3 Tips to Cultivate Mindfulness When Outdoors

3 Tips to Cultivate Mindfulness When Outdoors

Recently, my Massage Therapist and friend, Jody Jackson from Universal Massage and Bodywork asked me if I would write an article about Nature and Mindfulness to share with her clients.  I am grateful for this opportunity and hope that it will be helpful for those who want to get outdoors with a new outlook.  Let me propose a unique way to use your outdoor experience.  

Many, including myself, are attempting to manage the stress related to the COVID-19 virus spread. To strive for mindfulness is to release stress. When we are stressed we are not in the present, we are in the future. The state of mindfulness is about being in the present. When you are in Nature you can create a container of mindfulness by using the three tips I have provided. When I say the word container I am not saying to build walls. What I am saying is to set boundaries that are permeable and moveable, fluid. Almost like a floating bubble where you are the nucleus. You alone allow the flow from Nature. It’s your choice. This choice means you are the creator of your experience. Through my training and own experience I have come up with a simple formula to follow while practicing mindfulness in Nature. Here are three tips to contemplate the next time you seek to relieve stress and practice mindfulness in Nature: place, pace and pleasure.

Begin where you are standing, at home. Consider where you want to go. Your own yard or garden? A local green space? A park? That is your first choice of place. Let your choice of place be fluid if needed. There will be times that you have that certain place in mind but it’s a place that you need to hike to. No problem. When you get to that place just slow your pace. You will see in the next hints that place is something that can change according to what moves you. When you get to your destination use the following two hints to navigate your mindfulness practice.

Attend to your pace by slowing it down to a comfortable level, even pleasurable level. As you slow down consider this quote from Lao Tzo: “Nature does not hurry, yet everything is accomplished.” One way to begin your new pace is to observe the way the robin travels while on the ground. It moves and then it stills. Even the robin needs to stop to find the worm. What pleasure the nourishment brings to this bird. Possibly enough to let out a song after flying to a nearby branch. Feel free to slow it down even more. See if you can blend with the pace of Nature. This is totally different than what you may be accustom to but give yourself some slack. You’re trying something new and it will relieve stress and help you practice mindfulness. There was a time when I was descending a road in Houlton to the Stillwater Lift Bridge when I came across a small group of monks dressed in red robes. The site was very strange but even more strange was the way they were moving. They were walking in what I perceived as an awkward way. It was extremely slow. Now that I have learned about the practice of mindfulness I have a better understanding of what was happening. It can feel ackward at first to slow your pace but you will find that you can harmonize with the land you walk on.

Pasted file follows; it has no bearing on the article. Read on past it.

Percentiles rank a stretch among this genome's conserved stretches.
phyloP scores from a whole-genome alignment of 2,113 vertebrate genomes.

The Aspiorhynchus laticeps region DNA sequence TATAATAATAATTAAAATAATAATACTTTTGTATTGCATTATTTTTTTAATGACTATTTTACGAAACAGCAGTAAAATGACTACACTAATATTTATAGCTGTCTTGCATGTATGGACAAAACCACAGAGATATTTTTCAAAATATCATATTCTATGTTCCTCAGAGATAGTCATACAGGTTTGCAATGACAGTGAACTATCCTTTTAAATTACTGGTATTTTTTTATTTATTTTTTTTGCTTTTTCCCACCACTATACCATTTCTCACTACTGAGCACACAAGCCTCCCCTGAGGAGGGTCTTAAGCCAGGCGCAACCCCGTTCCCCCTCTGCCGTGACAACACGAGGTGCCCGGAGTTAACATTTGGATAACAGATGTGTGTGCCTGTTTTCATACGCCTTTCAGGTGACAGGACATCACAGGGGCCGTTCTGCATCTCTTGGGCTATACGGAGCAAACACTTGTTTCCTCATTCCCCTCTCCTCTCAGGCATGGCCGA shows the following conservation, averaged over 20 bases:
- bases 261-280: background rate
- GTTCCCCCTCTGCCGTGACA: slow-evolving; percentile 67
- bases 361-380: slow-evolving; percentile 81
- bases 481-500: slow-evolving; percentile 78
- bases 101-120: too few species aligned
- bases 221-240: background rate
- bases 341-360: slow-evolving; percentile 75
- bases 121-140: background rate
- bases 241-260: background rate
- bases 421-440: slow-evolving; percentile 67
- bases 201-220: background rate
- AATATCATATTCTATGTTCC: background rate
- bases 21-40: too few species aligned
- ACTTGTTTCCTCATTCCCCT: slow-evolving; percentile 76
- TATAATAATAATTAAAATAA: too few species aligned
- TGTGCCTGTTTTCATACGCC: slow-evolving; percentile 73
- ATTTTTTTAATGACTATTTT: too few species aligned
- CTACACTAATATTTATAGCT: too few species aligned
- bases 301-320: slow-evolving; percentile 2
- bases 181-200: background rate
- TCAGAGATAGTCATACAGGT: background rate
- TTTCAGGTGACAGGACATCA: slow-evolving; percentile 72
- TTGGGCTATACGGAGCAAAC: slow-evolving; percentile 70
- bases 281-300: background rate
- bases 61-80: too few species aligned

As you begin at your robin’s pace you may decide to linger even longer than the robin. What is it that brought you to the place you chose? The warmth of the sun? Shade from a tree? The smell of the musky woods? The feel of the soft breeze on your skin? The sound of a bird you haven’t heard before? The pattern of buds on a branch? Our curiosity can cause us to stop if we allow it to. In Nature there are pleasures we take for granted. Pleasures of the senses.

Give yourself permission to linger with all that you find pleasurable in Nature. This is where you are the creator of what comes in and goes out of your container. These pleasures are very stress reducing and draw us to be present thus to practice our mindfulness.

Give yourself some time out there. Try not to check your watch too often. If you catch yourself making mental lists please let it go. A lot can be learned if you let yourself linger and wander in Nature. When you return home, there’s a good chance you will have a stronger clarity than when you left. Also, pay attention to anything from your outing that stands out. It could be a message in a bottle for you. Nature has a way of reflecting for us what is important for us as individuals. One more thing to remember is that this is all about you and you are doing it as a measure of self-care.